Institute of Food and Agricultural Sciences
Hendry County Horticulture News
If you are looking for variety and a constant display of color throughout the season, you'll love begonias. The begonia family contains more than 1,200 species and hybrids with an infinite selection of sizes, growth habits, foliage, and flowers.
The begonia is of tropical origin. It was first discovered in Santo Domingo in 1690 by Charles Plumier, who named the flower for his patron, Michel Begon. The popular fibrous rooted or wax begonia (Begonia semperflorens) originated in Brazil. Begonias are essentially classified according to the type of roots they possess: (1) tuberous, (2) fibrous, and (3) rhizomatous. The tuberous begonias are primarily propagated from tubers, whereas the fibrous rooted begonias possess fibrous roots and are further subdivided into the "cane stemmed" (angel wing begonia), the "hairy stemmed" (hirsute begonia), and the common "bush type" begonias (wax begonia). The rhizomatous begonias ( Rex begonia) possess thick, root like rhizomes.
Since they bloom profusely, the bushy fibrous begonias are most popular with homeowners. They are frequently sold as house plants, holiday plants, or bedding plants. Old non hybrid varieties of fibrous rooted begonias did best in partial shade. However, recent efforts by plant breeders have resulted in many new varieties displaying a diversity of flower color, foliage color, and growth habit. Today's wax begonias require little maintenance, making them well adapted for home use. Few other annuals can beat begonias for hardiness and continuous bloom throughout the summer season. Today's hybrids are not restricted to partial shade but can be grown in full sun as well. They perform better, in fact, when planted in full sun. Under Florida conditions, wax begonias withstand drought and heat better than many annuals. In addition, begonias will not grow out of bounds and can be planted close together in a relatively small area, such as in a border.
Begonias grow slower than other annuals making them suitable for use in window boxes, flower boxes, and hanging baskets. They are virtually insect free and are resistant to pesticide injury. Begonias offer many variations in flower and foliage color; green, bronze, and variegated foliage are available with a combination of white, pink, or red flowers.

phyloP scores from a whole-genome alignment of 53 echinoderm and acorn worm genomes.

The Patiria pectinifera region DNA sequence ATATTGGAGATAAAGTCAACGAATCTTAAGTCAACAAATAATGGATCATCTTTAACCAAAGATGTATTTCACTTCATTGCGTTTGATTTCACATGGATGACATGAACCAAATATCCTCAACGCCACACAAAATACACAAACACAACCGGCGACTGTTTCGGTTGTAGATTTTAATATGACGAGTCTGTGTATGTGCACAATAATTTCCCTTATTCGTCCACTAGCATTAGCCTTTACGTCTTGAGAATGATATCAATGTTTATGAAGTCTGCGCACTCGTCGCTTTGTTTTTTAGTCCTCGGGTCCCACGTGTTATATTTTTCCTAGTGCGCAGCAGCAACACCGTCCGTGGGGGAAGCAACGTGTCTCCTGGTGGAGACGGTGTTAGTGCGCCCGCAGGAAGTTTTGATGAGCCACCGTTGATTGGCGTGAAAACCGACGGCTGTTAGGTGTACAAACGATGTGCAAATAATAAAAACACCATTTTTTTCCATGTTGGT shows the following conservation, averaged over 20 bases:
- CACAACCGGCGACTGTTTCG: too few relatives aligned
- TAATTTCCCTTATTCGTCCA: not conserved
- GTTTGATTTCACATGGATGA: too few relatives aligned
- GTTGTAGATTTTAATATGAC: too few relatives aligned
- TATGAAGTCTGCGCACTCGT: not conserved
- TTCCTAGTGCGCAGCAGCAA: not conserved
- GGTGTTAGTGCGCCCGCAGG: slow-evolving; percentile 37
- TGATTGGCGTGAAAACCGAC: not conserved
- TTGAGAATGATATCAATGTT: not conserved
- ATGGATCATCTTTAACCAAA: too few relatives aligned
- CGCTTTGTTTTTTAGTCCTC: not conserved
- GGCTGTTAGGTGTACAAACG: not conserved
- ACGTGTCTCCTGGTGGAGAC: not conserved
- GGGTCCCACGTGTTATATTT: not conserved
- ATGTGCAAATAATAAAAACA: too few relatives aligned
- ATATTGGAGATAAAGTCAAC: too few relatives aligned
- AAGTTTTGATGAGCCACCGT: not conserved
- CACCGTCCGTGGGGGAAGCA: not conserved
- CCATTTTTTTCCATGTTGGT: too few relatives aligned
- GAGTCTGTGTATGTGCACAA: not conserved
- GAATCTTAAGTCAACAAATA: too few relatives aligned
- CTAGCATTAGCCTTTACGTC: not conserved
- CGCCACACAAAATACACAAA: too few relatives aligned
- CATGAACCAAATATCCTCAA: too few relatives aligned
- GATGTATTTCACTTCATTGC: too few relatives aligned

Begonias grown outdoors in a flower bed where root growth is not restricted should ordinarily be placed 8-12 inches apart for the best effect in the garden. In flower pots or planters, they usually do not grow quite as large and are planted somewhat closer. To be most effective in the landscape, wax begonias should be used in mass rather than mixed with other annuals.
For top performance, begonias planted in our sandy Florida soils require some soil amendment. Begonias thrive on light, slightly acid, well drained organic soil. To improve the soil structure and increase the water holding capacity, add a generous amount of organic matter such as peat moss, leaf mold, or well rotted manure. Begonias are not heavy feeders, so fertilizer should be applied sparingly. If well rotted manure is used to amend the soil, the addition of fertilizer may not be necessary, since manure contains mineral elements needed for the plants. The recommended fertilization rate for begonias grown in beds is the same as for other annuals.
Begonias are not attacked by many insects. The major pests that may infest begonias are snails and slugs, but these can be controlled with an appropriate bait. There are several diseases which may infest begonias. For more information on fungicides and insecticides that can be used on begonias, contact the Hendry County Extension Office. The major ones are the following:
Powdery Mildew: The symptoms are white, powdery spots on upper and lower leaf surfaces. The disease is most prevalent when temperatures are somewhat cool and plants are grown in heavy shade.
Root and stem rots caused by Pythium sp.: Plants are usually stunted and unthrifty. Root system is small and discolored (brown); stems become water soaked, discolored, and collapse. This disease is favored by frequent rain or over watering.
Botrytis blight: Symptoms occur as a soft brown rot of leaves, stem, and flowers. Woolly, gray fungus spores form on decayed tissues. Fungus is common on plants weakened by root rot. Botrytis may also start in powdery mildew spots and sunburned tissues. Botrytis is favored by high relative humidity and low temperatures.
These colorful thrifty annuals might just have a year round place in your landscape plans. Good luck and good gardening.
Gene McAvoy is the horticulture agent with the Hendry County Extension Service. Direct your horticulture questions to PO Box 68, LaBelle, FL 33975, e-mail - firstname.lastname@example.org or phone 863-674-4092 or 863-983-1598. You are also welcome to visit the Hendry County Extension Office at 225 Pratt Blvd., LaBelle. Office hours are from 8:00 - 5:00.
The Institute of Food and Agricultural
Sciences is an Equal Employment Opportunity - Affirmative Action Employer
authorized to provide research, educational information and other services
only to individuals and institutions that function without regard to race,
color, sex, age, handicap or national origin.
COOPERATIVE EXTENSION WORK IN AGRICULTURE, FAMILY AND CONSUMER SCIENCES, SEA GRANT AND 4-H YOUTH, STATE OF FLORIDA, IFAS, UNIVERSITY OF FLORIDA, U.S. DEPARTMENT OF AGRICULTURE, AND BOARDS OF COUNTY COMMISSIONERS COOPERATING